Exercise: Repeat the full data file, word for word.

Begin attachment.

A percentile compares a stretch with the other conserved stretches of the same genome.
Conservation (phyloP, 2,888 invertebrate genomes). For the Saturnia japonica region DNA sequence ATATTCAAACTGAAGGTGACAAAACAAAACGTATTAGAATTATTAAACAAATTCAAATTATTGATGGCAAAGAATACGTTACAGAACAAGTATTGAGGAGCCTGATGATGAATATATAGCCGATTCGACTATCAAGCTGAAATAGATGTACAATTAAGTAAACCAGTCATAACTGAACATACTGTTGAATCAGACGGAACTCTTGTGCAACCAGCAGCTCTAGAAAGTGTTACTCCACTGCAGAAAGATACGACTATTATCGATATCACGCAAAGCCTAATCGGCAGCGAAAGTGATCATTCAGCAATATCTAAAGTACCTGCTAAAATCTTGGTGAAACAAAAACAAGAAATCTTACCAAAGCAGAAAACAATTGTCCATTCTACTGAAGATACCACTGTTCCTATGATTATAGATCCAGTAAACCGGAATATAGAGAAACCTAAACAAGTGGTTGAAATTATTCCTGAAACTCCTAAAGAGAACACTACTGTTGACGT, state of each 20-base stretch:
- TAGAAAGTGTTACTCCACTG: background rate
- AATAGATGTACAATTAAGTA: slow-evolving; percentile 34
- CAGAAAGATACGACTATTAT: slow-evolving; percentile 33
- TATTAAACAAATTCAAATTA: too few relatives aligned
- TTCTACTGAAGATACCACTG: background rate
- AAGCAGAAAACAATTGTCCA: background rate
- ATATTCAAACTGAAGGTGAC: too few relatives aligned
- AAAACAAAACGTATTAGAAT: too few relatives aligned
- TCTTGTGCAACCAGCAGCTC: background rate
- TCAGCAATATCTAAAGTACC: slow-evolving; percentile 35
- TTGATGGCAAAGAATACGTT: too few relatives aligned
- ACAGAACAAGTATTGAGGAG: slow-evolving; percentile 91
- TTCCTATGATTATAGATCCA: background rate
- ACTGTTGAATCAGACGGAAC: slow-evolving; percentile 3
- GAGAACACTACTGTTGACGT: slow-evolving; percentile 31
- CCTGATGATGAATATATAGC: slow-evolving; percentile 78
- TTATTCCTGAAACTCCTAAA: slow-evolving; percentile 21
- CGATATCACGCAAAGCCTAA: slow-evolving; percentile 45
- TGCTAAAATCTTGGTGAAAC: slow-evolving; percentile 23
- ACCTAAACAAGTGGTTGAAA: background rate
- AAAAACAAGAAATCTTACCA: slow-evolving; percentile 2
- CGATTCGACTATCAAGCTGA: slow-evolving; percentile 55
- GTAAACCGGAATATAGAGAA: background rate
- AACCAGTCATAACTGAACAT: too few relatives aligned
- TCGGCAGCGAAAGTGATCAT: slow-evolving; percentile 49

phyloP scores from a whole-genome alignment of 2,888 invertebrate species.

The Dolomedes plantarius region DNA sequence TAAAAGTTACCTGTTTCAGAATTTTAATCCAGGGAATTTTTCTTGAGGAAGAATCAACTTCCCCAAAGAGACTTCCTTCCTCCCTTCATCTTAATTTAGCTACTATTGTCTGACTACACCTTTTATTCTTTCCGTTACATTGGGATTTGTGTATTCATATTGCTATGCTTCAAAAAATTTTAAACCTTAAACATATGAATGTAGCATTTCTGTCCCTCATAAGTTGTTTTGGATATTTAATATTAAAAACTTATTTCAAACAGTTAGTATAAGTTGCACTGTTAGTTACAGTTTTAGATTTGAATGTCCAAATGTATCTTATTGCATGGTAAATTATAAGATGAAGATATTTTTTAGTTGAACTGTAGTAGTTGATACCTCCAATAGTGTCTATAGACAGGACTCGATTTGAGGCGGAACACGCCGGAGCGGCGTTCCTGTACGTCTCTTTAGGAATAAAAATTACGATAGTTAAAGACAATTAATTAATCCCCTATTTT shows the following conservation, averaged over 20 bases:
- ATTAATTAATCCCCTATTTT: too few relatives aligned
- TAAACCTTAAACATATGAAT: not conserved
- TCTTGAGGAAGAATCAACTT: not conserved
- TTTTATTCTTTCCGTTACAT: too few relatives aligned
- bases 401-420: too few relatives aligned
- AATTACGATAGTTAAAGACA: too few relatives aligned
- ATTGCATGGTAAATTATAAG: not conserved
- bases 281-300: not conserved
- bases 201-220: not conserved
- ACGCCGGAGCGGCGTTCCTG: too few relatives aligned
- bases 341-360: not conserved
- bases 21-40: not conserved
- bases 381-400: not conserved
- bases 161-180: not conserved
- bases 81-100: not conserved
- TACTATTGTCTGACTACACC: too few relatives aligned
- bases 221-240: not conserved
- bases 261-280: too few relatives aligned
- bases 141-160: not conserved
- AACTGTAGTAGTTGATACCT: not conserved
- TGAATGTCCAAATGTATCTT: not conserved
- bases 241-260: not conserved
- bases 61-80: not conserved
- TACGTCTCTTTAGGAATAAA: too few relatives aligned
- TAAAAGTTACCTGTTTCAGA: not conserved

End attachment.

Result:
A percentile compares a stretch with the other conserved stretches of the same genome.
Conservation (phyloP, 2,888 invertebrate genomes). For the Saturnia japonica region DNA sequence ATATTCAAACTGAAGGTGACAAAACAAAACGTATTAGAATTATTAAACAAATTCAAATTATTGATGGCAAAGAATACGTTACAGAACAAGTATTGAGGAGCCTGATGATGAATATATAGCCGATTCGACTATCAAGCTGAAATAGATGTACAATTAAGTAAACCAGTCATAACTGAACATACTGTTGAATCAGACGGAACTCTTGTGCAACCAGCAGCTCTAGAAAGTGTTACTCCACTGCAGAAAGATACGACTATTATCGATATCACGCAAAGCCTAATCGGCAGCGAAAGTGATCATTCAGCAATATCTAAAGTACCTGCTAAAATCTTGGTGAAACAAAAACAAGAAATCTTACCAAAGCAGAAAACAATTGTCCATTCTACTGAAGATACCACTGTTCCTATGATTATAGATCCAGTAAACCGGAATATAGAGAAACCTAAACAAGTGGTTGAAATTATTCCTGAAACTCCTAAAGAGAACACTACTGTTGACGT, state of each 20-base stretch:
- TAGAAAGTGTTACTCCACTG: background rate
- AATAGATGTACAATTAAGTA: slow-evolving; percentile 34
- CAGAAAGATACGACTATTAT: slow-evolving; percentile 33
- TATTAAACAAATTCAAATTA: too few relatives aligned
- TTCTACTGAAGATACCACTG: background rate
- AAGCAGAAAACAATTGTCCA: background rate
- ATATTCAAACTGAAGGTGAC: too few relatives aligned
- AAAACAAAACGTATTAGAAT: too few relatives aligned
- TCTTGTGCAACCAGCAGCTC: background rate
- TCAGCAATATCTAAAGTACC: slow-evolving; percentile 35
- TTGATGGCAAAGAATACGTT: too few relatives aligned
- ACAGAACAAGTATTGAGGAG: slow-evolving; percentile 91
- TTCCTATGATTATAGATCCA: background rate
- ACTGTTGAATCAGACGGAAC: slow-evolving; percentile 3
- GAGAACACTACTGTTGACGT: slow-evolving; percentile 31
- CCTGATGATGAATATATAGC: slow-evolving; percentile 78
- TTATTCCTGAAACTCCTAAA: slow-evolving; percentile 21
- CGATATCACGCAAAGCCTAA: slow-evolving; percentile 45
- TGCTAAAATCTTGGTGAAAC: slow-evolving; percentile 23
- ACCTAAACAAGTGGTTGAAA: background rate
- AAAAACAAGAAATCTTACCA: slow-evolving; percentile 2
- CGATTCGACTATCAAGCTGA: slow-evolving; percentile 55
- GTAAACCGGAATATAGAGAA: background rate
- AACCAGTCATAACTGAACAT: too few relatives aligned
- TCGGCAGCGAAAGTGATCAT: slow-evolving; percentile 49

phyloP scores from a whole-genome alignment of 2,888 invertebrate species.

The Dolomedes plantarius region DNA sequence TAAAAGTTACCTGTTTCAGAATTTTAATCCAGGGAATTTTTCTTGAGGAAGAATCAACTTCCCCAAAGAGACTTCCTTCCTCCCTTCATCTTAATTTAGCTACTATTGTCTGACTACACCTTTTATTCTTTCCGTTACATTGGGATTTGTGTATTCATATTGCTATGCTTCAAAAAATTTTAAACCTTAAACATATGAATGTAGCATTTCTGTCCCTCATAAGTTGTTTTGGATATTTAATATTAAAAACTTATTTCAAACAGTTAGTATAAGTTGCACTGTTAGTTACAGTTTTAGATTTGAATGTCCAAATGTATCTTATTGCATGGTAAATTATAAGATGAAGATATTTTTTAGTTGAACTGTAGTAGTTGATACCTCCAATAGTGTCTATAGACAGGACTCGATTTGAGGCGGAACACGCCGGAGCGGCGTTCCTGTACGTCTCTTTAGGAATAAAAATTACGATAGTTAAAGACAATTAATTAATCCCCTATTTT shows the following conservation, averaged over 20 bases:
- ATTAATTAATCCCCTATTTT: too few relatives aligned
- TAAACCTTAAACATATGAAT: not conserved
- TCTTGAGGAAGAATCAACTT: not conserved
- TTTTATTCTTTCCGTTACAT: too few relatives aligned
- bases 401-420: too few relatives aligned
- AATTACGATAGTTAAAGACA: too few relatives aligned
- ATTGCATGGTAAATTATAAG: not conserved
- bases 281-300: not conserved
- bases 201-220: not conserved
- ACGCCGGAGCGGCGTTCCTG: too few relatives aligned
- bases 341-360: not conserved
- bases 21-40: not conserved
- bases 381-400: not conserved
- bases 161-180: not conserved
- bases 81-100: not conserved
- TACTATTGTCTGACTACACC: too few relatives aligned
- bases 221-240: not conserved
- bases 261-280: too few relatives aligned
- bases 141-160: not conserved
- AACTGTAGTAGTTGATACCT: not conserved
- TGAATGTCCAAATGTATCTT: not conserved
- bases 241-260: not conserved
- bases 61-80: not conserved
- TACGTCTCTTTAGGAATAAA: too few relatives aligned
- TAAAAGTTACCTGTTTCAGA: not conserved